The long answer: The university will receive money from the event derived from three sources: a usage fee, reimbursement for operating expenses, and concessions.  Two of these source –  the user fee and the reimbursement for operating expenses – will be paid by ABRSC to the University in the form of a check, with 50% being paid up front.  So how much are we talking here?  The gauranteed user fee paid to UNC Asheville is $10,600, while estimated operating expenses are $12,604.  However, UNC Asheville will be recouping expenses, so the they will only walk out of the tournament with $10,600.

You read that right.  $10,600.

Now, that’s not chump change.  But if that’s the payout UNC Asheville is getting as a consequence of losing the right to play what would easily be the Bulldogs’ biggest game of the year at home, then it’s time to seriously consider the competency and judgment of those involved in this agreement.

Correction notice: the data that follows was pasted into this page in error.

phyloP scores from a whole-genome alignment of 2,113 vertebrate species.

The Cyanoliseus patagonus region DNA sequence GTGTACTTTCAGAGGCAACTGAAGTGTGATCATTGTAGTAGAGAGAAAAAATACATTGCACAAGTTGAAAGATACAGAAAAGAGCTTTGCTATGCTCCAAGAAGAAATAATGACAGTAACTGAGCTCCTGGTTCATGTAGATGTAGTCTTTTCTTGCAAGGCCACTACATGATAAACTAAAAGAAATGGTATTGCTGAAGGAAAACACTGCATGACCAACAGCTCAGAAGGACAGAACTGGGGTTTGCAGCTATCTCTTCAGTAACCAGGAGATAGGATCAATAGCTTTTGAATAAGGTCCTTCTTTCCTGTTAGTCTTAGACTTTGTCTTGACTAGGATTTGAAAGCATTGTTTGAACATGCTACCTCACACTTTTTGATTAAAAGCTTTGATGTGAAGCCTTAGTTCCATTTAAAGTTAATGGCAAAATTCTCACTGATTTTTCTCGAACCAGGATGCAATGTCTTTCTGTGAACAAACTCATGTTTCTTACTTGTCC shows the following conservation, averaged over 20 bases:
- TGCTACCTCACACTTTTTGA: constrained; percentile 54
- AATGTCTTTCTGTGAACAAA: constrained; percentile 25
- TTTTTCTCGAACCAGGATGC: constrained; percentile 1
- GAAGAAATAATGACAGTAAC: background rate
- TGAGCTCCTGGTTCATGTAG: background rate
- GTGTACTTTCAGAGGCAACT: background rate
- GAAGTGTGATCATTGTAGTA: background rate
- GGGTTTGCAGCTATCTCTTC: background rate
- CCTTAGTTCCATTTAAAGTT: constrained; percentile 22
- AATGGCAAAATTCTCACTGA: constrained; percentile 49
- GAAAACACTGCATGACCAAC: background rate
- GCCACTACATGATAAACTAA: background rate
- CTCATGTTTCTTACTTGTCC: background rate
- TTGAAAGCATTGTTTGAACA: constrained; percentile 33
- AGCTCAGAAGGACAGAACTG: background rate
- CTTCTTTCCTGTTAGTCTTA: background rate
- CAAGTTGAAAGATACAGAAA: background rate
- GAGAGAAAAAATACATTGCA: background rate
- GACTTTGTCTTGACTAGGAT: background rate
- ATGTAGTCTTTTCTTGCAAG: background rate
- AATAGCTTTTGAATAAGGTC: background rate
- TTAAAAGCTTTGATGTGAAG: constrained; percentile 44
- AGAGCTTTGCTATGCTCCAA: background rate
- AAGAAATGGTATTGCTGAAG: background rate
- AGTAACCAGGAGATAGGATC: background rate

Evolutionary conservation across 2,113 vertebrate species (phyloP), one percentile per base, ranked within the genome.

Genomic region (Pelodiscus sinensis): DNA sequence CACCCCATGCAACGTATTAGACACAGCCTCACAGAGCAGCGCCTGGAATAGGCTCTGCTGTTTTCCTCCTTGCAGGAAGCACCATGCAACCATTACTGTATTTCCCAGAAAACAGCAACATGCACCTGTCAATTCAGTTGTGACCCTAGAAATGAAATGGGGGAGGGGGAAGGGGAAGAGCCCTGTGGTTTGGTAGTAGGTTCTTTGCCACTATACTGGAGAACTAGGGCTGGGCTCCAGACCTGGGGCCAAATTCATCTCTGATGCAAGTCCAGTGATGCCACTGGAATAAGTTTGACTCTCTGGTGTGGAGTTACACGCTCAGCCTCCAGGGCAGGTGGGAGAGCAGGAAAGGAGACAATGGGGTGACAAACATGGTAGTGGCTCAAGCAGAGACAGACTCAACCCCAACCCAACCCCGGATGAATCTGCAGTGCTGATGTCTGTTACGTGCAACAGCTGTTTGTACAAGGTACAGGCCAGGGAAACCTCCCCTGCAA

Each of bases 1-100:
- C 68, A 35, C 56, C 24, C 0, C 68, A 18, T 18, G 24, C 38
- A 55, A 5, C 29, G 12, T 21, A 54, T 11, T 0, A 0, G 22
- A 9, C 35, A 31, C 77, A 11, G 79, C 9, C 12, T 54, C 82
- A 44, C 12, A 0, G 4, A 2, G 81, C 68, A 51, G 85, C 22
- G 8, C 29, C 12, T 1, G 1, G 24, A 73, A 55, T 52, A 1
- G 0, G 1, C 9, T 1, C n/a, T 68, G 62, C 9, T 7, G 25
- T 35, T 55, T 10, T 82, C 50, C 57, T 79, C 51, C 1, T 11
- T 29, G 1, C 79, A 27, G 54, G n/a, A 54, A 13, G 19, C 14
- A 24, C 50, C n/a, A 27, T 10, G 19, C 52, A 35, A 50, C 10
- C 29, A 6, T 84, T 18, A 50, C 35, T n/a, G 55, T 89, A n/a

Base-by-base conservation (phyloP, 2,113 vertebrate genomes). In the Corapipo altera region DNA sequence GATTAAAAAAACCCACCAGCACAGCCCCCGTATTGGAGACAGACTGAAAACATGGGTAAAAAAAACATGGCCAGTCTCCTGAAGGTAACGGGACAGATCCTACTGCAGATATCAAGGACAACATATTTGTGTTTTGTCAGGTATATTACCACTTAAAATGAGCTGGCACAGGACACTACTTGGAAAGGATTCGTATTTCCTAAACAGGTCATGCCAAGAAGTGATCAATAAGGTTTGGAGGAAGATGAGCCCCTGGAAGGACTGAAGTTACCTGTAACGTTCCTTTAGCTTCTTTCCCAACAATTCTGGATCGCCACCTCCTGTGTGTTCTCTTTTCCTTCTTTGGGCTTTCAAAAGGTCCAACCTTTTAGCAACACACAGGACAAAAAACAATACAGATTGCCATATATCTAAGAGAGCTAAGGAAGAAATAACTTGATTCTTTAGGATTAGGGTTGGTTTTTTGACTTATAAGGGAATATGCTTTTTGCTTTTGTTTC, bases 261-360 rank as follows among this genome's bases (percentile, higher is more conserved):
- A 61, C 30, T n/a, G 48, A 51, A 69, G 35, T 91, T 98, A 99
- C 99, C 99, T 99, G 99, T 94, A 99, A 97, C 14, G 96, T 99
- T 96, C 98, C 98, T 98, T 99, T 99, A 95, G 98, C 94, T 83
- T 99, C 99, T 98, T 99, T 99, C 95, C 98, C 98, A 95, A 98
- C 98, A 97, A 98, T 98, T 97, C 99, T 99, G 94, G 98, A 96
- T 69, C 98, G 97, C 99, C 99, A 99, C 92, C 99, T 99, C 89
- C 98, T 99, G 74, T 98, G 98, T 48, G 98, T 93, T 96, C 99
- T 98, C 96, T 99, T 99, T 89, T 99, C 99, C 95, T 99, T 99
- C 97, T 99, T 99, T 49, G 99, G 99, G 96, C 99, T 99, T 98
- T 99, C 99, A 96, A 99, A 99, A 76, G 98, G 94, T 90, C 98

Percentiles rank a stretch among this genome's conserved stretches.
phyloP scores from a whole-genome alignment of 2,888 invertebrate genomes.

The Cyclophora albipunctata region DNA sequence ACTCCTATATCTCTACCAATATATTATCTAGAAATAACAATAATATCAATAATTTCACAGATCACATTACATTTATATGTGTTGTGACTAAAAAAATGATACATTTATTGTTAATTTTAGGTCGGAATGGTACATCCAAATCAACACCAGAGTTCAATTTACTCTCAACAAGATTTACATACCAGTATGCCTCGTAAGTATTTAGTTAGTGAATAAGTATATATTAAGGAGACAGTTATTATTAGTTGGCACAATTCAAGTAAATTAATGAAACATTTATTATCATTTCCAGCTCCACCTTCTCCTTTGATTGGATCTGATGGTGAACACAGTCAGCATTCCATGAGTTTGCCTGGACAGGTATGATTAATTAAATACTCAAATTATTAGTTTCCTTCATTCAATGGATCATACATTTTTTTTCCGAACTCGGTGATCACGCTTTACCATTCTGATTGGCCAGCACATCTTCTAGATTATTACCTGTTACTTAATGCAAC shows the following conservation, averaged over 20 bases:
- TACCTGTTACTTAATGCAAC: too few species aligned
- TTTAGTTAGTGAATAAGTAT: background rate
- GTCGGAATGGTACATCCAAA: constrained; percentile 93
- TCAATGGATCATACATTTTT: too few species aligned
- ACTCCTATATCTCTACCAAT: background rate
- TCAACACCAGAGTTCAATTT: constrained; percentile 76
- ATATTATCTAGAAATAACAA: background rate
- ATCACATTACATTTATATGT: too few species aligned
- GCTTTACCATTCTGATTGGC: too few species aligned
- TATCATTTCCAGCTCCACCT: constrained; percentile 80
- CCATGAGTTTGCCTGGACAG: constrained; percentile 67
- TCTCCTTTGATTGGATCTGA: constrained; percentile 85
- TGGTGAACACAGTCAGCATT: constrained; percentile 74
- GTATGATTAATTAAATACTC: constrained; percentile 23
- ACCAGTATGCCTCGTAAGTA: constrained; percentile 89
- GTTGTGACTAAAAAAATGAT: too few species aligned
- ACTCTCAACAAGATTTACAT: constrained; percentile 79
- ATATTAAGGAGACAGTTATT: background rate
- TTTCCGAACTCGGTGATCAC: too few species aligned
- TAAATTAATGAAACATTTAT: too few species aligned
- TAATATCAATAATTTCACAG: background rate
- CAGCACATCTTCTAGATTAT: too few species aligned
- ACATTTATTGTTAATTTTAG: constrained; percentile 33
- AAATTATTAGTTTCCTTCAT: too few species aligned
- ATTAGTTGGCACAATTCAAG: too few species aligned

I’m still processing the rest of the contract and haven’t begun looking over Janet Cone’s employment contract.  However, at a glance, two other issues arise: the question of Ms. Cone’s independence in the signing of the contract with ABRSC and whether the University has the ability to fire Ms. Cone with cause.


Kimmel-Gate: Contracts edition

Last week, I submitted a public records request to the university for copies of the University’s contract for the Southern Conference tournament as well as Janet Cone’s employment contract.  Today, they showed up in my inbox courtesy of the good folks at the Chancellor’s office.

I’ll have more details up tomorrow, but for now I’ll say that the contract was signed one month ago – on December 14th, 2011- and that the contract contains a provision for Big South tournament semifinal games to be played on the 1st of March.

More details later today.